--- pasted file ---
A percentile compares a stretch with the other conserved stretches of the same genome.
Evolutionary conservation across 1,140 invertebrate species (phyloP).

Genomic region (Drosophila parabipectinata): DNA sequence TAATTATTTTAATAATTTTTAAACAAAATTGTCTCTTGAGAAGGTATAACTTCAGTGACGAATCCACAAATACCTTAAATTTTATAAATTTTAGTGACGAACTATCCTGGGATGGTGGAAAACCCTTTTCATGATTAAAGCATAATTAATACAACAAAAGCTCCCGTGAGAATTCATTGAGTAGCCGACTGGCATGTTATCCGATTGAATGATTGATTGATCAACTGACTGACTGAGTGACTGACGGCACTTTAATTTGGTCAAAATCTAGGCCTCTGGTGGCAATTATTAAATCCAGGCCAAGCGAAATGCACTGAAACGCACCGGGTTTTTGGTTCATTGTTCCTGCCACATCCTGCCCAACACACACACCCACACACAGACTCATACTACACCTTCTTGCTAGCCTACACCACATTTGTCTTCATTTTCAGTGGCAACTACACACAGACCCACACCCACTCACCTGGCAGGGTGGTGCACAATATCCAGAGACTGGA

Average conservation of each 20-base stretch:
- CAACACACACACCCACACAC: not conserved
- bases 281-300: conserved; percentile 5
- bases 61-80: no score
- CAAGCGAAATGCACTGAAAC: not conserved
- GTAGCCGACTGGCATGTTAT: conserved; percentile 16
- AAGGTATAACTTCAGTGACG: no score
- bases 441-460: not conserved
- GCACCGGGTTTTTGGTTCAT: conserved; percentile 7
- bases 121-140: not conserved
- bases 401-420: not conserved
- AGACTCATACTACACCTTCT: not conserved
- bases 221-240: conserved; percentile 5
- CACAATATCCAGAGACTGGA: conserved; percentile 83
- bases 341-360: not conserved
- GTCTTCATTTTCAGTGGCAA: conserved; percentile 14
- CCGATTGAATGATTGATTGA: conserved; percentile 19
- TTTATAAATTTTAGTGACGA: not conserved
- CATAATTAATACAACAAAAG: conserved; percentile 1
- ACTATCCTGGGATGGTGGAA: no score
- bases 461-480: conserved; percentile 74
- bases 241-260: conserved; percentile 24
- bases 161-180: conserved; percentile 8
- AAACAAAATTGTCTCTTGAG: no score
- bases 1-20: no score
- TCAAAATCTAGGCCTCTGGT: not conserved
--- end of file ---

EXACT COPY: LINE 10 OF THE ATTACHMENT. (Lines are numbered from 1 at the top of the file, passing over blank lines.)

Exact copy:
- AAGGTATAACTTCAGTGACG: no score